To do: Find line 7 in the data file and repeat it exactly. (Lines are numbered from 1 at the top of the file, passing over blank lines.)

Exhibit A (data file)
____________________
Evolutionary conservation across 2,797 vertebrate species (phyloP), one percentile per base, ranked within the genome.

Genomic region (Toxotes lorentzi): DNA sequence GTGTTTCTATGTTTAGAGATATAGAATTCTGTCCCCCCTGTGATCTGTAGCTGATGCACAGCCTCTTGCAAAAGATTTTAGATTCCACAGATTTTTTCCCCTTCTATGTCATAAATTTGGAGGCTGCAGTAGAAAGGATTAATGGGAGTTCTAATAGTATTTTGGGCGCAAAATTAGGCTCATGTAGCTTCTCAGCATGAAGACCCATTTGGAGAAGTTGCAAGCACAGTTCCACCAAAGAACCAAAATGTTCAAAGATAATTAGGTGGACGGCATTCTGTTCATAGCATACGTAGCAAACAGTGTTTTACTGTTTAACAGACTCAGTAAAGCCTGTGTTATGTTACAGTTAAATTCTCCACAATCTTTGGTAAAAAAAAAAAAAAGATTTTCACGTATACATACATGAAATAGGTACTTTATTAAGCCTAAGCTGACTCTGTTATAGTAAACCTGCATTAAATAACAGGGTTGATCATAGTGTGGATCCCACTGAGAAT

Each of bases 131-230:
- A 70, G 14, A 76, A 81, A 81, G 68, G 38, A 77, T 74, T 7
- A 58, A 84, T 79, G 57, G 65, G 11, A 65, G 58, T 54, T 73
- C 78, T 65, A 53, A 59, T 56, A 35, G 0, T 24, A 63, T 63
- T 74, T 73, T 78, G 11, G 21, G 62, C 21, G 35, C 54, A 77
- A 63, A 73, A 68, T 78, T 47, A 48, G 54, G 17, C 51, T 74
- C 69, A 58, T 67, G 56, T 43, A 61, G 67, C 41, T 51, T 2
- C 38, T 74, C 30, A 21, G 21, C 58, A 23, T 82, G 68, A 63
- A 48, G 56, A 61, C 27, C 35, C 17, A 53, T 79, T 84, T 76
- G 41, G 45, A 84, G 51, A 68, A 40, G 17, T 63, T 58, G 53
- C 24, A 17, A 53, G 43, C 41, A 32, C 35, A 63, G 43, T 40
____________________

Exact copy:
- T 74, T 73, T 78, G 11, G 21, G 62, C 21, G 35, C 54, A 77